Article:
This phenomenon has several implications. First, local schools and communities must recognize that youth placed at risk for involvement in the juvenile justice system, including students with disabilities, must receive support and preventative services to minimize their vulnerability. Early identification of youth placed at risk can lower the odds of incarceration and assist youth, their families, and their communities in developing more productive relationships and experiences. In addition to prevention, community-based services in lieu of incarceration can provide appropriate sanctions for youth while avoiding the negative outcomes associated with imprisonment. With daily costs as high as $200 to $500 per day for youth placed in juvenile corrections, financial incentives to develop alternatives should exist (South Dakota Department of Corrections, 2001).

Educational Programs and Related Services

In their 1985 survey, Rutherford, Nelson, and Wolford found that although services offered in most states varied widely, not all youth with disabilities in juvenile corrections were receiving the special education services to which they were entitled. Findings from the current CECP/EDJJ survey indicate that most juveniles who are detained or incarcerated are enrolled in an educational program, with the type of facility affecting the availability of education. Respondents reported that 84% of youth in short-term detention facilities, 48% of youth in long-term correctional facilities, and 29% of youth in adult corrections facilities were enrolled in education programs.

The finding that only 29% of juveniles in adult corrections facilities were enrolled in education programs is disturbing, particularly as states have increased the number and percentage of youth transferred from juvenile to criminal courts and from juvenile to adult correctional facilities (Juszkiewicz, 2000). This finding may also confirm the difficulty that adult correctional facilities have had in providing educational services, especially to youth with disabilities.

Most facilities reported that they had procedures in place to determine whether incarcerated youth were eligible for special education and related services. While 89% of juvenile and adult correctional facilities reported procedures for identification and placement, only 73% of the local detention facilities had procedures in place. Within the 27% of local detention facilities lacking these procedures are approximately 3,400 youth.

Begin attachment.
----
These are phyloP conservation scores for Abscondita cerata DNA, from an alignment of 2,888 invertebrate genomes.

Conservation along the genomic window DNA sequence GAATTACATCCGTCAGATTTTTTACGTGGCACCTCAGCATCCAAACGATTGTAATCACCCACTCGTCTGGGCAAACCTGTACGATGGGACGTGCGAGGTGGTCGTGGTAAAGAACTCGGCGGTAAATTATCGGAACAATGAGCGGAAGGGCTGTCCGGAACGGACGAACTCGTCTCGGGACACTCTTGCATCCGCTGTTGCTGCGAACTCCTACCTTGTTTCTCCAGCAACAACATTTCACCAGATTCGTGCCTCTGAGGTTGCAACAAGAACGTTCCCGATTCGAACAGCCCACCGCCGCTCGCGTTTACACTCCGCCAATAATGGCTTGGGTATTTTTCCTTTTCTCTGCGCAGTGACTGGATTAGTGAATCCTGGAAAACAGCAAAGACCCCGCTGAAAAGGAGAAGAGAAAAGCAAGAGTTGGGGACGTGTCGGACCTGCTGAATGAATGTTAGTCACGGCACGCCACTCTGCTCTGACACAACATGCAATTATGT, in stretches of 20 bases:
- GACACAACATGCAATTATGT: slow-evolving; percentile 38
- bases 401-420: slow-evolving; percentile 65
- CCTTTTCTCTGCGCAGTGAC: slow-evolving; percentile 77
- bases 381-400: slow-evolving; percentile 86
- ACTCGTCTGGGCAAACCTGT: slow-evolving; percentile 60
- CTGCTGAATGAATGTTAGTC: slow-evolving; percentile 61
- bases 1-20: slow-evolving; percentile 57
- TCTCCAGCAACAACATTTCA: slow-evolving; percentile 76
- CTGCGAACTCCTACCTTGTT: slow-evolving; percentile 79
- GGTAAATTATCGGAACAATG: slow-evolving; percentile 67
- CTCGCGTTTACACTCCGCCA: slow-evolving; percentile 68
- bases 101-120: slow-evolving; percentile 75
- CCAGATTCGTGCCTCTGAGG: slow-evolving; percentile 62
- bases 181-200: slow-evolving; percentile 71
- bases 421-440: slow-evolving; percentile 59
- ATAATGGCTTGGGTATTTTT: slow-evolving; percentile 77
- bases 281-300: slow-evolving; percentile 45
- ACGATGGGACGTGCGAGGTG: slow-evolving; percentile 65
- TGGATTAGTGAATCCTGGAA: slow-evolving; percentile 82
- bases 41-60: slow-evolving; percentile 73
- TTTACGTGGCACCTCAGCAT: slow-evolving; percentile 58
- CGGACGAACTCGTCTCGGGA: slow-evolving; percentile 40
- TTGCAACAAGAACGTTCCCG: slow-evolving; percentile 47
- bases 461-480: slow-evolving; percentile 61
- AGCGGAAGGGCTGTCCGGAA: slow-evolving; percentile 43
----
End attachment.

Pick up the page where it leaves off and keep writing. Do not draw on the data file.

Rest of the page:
The CECP/EDJJ survey found variability in the credentials of teachers serving special education students in juvenile and adult correctional facilities, as well as in the related services students received. Facilities reported that only 17% of their teachers were fully certified to teach special education. Of the related services offered to detained or incarcerated youth, counseling and speech and language services were the most prevalent. For all types of facilities, about 60% offered related services for counseling; 34% for speech and language services; 21% for occupational therapy; and 39% for other types of services.

These findings imply that correctional facilities need to develop programs and services that meet statutory requirements. The Individuals with Disabilities Education Act (IDEA) entitles eligible youth to special education services in juvenile and adult corrections, with some limitations. Similarly, Title II of the Americans with Disabilities Act (ADA) requires that public entities, including detention facilities and prisons, provide accommodations in programs and services for individuals with disabilities. However, the record of class action litigation during the past 20 years in this area suggests that in many jurisdictions, correctional facilities have provided inadequate services until they were sued (Leone & Meisel, 1997). Providing adequate services to youth in corrections involves communicating with the home school, developing effective screening and assessment procedures, and providing quality special education and related services.